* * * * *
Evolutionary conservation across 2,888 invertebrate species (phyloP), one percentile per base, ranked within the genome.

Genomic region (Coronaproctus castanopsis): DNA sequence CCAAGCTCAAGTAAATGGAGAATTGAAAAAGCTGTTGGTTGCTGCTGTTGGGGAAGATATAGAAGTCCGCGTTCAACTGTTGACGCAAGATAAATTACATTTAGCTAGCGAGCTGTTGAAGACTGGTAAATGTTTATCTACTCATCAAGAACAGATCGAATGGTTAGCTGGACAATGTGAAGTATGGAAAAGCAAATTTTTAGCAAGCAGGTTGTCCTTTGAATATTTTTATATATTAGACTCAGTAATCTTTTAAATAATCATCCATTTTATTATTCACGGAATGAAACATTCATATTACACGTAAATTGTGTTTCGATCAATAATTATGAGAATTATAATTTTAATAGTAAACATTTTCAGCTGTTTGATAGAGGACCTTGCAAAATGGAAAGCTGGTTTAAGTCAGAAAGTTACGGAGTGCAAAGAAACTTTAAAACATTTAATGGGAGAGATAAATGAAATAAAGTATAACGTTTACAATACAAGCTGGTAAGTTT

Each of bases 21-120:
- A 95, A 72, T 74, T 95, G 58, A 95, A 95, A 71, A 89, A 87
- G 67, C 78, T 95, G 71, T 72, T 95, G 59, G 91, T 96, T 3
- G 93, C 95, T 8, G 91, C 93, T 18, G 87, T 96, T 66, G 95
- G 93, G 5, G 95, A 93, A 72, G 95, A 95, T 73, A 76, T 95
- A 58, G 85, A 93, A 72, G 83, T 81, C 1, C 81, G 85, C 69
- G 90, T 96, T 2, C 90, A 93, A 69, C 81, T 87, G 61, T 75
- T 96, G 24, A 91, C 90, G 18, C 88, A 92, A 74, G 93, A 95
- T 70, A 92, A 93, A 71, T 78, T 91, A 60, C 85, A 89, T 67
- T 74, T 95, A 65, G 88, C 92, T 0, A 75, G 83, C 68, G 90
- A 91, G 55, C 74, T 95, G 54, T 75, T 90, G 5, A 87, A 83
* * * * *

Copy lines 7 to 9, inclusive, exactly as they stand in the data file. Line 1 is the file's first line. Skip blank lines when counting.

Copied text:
- G 93, G 5, G 95, A 93, A 72, G 95, A 95, T 73, A 76, T 95
- A 58, G 85, A 93, A 72, G 83, T 81, C 1, C 81, G 85, C 69
- G 90, T 96, T 2, C 90, A 93, A 69, C 81, T 87, G 61, T 75